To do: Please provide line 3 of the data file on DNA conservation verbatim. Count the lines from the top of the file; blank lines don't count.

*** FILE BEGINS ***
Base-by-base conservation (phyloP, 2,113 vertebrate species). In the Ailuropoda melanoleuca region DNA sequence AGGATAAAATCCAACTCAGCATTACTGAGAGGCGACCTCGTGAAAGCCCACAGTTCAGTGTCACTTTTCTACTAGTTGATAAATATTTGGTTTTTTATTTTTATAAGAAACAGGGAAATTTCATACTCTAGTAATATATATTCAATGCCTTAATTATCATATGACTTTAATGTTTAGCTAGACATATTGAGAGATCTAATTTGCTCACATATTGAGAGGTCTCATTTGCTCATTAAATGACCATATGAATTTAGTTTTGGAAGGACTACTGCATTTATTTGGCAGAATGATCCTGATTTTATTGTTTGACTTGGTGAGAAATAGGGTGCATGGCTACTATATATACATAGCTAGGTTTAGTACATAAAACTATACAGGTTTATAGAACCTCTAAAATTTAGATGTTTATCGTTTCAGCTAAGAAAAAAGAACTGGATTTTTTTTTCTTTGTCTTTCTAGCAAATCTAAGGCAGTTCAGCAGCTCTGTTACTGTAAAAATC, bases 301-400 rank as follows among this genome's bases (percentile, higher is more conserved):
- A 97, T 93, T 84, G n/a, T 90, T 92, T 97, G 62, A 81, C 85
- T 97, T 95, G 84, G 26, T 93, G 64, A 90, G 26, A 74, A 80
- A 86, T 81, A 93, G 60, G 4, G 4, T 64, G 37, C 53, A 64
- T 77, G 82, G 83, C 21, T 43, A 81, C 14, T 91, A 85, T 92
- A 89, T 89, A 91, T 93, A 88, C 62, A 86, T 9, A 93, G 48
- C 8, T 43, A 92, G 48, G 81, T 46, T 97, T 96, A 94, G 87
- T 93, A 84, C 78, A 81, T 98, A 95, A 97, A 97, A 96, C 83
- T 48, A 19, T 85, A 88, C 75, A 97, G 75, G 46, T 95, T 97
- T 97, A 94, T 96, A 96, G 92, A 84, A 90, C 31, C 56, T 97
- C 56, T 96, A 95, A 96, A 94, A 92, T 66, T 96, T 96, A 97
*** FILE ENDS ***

- T 97, T 95, G 84, G 26, T 93, G 64, A 90, G 26, A 74, A 80